Posted: Thu 11th Jul 2019
A new report has called on the government to reform the visa system after its analysis showed that almost half of the UK's fastest-growing businesses have at least one foreign-born co-founder.
The Entrepreneurs Network uncovered the figures by examining SyndicateRoom's top 100 list, which identifies the companies with the largest increase in value over the past three years. It found that 49% had founding teams including someone from outside the UK, compared to 14% of UK residents who foreign-born.
The list includes seven unicorns (businesses valued at $1bn or more) such as Monzo and Deliveroo. Five of them have at least one immigrant co-founder.
More broadly, nine of the UK's 14 unicorns have at least one immigrant co-founder, including TransferWise and OakNorth, and two of the UK's largest recent IPOs were Just Eat, founded by five Danish entrepreneurs, and Farfetch, started by Portuguese entrepreneur Jose Neves.
The immigrant co-founders of the UK's fastest-growing businesses hail from 29 different countries. The US is the most common place of birth, with eight co-founders, followed by France with five and India, Russia, Germany and Australia, all with four.
In addition, while 38% of the Britain's overall foreign-born population was born in an European Union country, 42% of the entrepreneurs on the top 100 list are EU-born.
Call for reform of the visa system for entrepreneurs
The report calls on government to:
restore the Tier 1 Post-Study Work Visa and allow international students to work in the UK up to two years after graduation before moving on to another visa.
Many of the entrepreneurs in the list moved to the UK to study. For example, Vincent Fraux and Juan Reveles, co-founders of Oxford Space Systems, first came to the UK to study. They now employ more than 35 people and export to the US, Europe and Asia.
reform the Tier 1 Investor Visa by lowering the minimum qualifying investment threshold for investment in UK start-ups, scale-ups and venture capital funds.
Responding to concerns that corrupt individuals are using the scheme to launder 'dirty' money, its auditing requirements were increased. But once the security concerns are dealt with, the report said "there is a strong case for reforming the visa".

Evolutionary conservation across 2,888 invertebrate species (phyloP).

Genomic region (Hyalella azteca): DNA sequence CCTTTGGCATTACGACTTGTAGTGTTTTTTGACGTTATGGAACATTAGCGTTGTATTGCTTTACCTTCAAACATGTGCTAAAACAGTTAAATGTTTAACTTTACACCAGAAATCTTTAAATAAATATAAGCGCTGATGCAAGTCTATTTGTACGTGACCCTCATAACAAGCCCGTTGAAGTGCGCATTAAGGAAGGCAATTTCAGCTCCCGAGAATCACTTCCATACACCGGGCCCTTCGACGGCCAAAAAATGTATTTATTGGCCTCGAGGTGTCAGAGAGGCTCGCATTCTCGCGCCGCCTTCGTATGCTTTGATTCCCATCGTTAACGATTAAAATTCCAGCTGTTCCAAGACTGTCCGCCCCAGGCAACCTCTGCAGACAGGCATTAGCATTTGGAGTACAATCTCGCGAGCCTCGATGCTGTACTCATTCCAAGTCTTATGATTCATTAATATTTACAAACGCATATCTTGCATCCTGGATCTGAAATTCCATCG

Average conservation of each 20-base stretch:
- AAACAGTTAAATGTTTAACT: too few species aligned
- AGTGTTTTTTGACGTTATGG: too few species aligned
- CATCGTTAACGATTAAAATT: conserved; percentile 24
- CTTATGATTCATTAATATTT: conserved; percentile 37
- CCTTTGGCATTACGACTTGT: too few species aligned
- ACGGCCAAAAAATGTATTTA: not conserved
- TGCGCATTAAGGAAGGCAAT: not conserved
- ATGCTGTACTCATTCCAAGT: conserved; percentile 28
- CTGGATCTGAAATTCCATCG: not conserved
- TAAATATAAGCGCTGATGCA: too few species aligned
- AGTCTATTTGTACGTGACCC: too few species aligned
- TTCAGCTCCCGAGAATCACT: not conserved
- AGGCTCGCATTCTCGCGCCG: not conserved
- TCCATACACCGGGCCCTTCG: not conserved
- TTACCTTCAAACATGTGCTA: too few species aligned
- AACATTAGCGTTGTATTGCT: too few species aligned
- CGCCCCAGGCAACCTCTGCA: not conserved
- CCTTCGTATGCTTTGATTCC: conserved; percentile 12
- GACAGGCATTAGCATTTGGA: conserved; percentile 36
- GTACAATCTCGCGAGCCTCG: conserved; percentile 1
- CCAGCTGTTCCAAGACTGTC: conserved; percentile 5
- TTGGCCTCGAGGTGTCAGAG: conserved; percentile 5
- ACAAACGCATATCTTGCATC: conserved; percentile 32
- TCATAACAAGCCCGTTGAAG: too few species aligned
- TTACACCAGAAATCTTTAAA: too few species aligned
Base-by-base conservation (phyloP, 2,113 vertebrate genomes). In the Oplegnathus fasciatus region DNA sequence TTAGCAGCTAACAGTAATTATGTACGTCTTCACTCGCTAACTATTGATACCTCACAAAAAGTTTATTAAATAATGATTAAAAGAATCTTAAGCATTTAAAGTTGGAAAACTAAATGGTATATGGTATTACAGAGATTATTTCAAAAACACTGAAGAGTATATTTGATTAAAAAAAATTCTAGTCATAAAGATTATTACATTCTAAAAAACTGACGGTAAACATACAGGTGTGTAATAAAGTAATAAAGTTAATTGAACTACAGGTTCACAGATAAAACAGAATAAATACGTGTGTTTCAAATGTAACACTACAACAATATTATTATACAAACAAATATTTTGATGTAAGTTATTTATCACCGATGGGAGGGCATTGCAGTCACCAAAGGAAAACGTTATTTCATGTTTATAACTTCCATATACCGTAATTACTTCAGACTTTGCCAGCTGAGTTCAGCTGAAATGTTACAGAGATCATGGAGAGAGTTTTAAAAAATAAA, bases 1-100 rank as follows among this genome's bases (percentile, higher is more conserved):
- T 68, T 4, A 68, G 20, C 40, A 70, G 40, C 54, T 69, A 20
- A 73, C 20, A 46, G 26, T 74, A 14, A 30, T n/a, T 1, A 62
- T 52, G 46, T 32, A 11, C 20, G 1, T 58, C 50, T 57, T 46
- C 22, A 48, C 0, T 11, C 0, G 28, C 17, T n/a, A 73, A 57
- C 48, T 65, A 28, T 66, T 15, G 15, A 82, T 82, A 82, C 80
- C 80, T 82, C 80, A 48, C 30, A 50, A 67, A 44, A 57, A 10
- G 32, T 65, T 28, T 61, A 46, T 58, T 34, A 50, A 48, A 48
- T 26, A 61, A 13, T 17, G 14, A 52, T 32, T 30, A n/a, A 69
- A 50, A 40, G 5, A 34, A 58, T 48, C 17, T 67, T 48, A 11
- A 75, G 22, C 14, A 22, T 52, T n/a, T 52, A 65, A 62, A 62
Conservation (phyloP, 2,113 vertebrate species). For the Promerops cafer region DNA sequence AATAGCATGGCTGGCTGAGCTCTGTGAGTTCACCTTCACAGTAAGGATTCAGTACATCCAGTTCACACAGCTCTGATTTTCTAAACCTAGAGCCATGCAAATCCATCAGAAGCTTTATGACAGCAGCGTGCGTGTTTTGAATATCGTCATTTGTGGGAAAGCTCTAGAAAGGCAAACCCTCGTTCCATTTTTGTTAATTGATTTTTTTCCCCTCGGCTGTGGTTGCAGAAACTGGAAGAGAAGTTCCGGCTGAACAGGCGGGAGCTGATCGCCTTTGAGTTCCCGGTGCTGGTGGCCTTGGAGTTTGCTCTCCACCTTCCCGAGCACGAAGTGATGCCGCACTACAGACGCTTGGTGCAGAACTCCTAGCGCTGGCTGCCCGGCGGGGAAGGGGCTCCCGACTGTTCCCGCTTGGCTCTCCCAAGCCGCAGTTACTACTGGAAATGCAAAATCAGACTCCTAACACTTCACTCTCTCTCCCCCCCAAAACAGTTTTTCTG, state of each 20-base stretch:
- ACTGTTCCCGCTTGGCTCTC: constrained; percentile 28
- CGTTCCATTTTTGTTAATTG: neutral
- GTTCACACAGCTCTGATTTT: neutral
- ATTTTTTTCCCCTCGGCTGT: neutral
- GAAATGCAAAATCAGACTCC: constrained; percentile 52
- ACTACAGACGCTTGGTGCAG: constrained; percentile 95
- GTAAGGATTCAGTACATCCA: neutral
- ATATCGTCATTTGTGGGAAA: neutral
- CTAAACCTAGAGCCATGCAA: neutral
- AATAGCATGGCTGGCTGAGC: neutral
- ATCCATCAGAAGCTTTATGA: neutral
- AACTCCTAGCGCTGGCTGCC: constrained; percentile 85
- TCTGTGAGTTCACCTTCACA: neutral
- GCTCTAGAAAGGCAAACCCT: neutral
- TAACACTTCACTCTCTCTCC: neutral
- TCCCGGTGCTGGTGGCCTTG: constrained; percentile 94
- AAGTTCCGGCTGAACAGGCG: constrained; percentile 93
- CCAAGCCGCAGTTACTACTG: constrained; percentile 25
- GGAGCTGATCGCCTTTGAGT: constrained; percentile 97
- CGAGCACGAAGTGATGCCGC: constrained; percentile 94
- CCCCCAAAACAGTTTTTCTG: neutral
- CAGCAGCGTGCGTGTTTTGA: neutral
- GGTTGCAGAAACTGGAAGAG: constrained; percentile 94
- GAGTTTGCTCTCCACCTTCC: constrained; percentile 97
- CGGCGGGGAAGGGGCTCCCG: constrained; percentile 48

ensure new start-up and innovator visas, which allow accelerators and incubators to sponsor entrepreneurs for visas, are implemented successfully. The implementation of the new visas has been criticised for flawed implementation including Home Office guidance creating delays.
Sam Dumitriu, report author and research director at The Entrepreneurs Network, said: "We often discuss immigration in solely negative terms. This is a mistake. As this analysis shows, immigrant entrepreneurs are powering the UK economy forward and contributing to record rates of employment.
"As the UK economy adapts to technological change, we are reliant on motivated individuals taking risks and working hard to create the jobs of tomorrow by starting and scaling companies. The fact that immigrants are behind nearly half of the UK's fastest growing companies is a powerful reason to keep the door open to international talent."
Jo Johnson MP added: "For Britain to remain at the economic top table, we need to embrace the gifted students and buzzing entrepreneurs who wish to contribute to our success.
"It is senseless, therefore, to deny graduate entrepreneurs the chance to set up their business and invest their talents and energy in the country where they studied.
"I am proud of the positive impact immigrants have had on the UK economy. Without them, we would not be the dynamic nation of manufacturers, exporters, app designers, innovators and disruptors what we are today."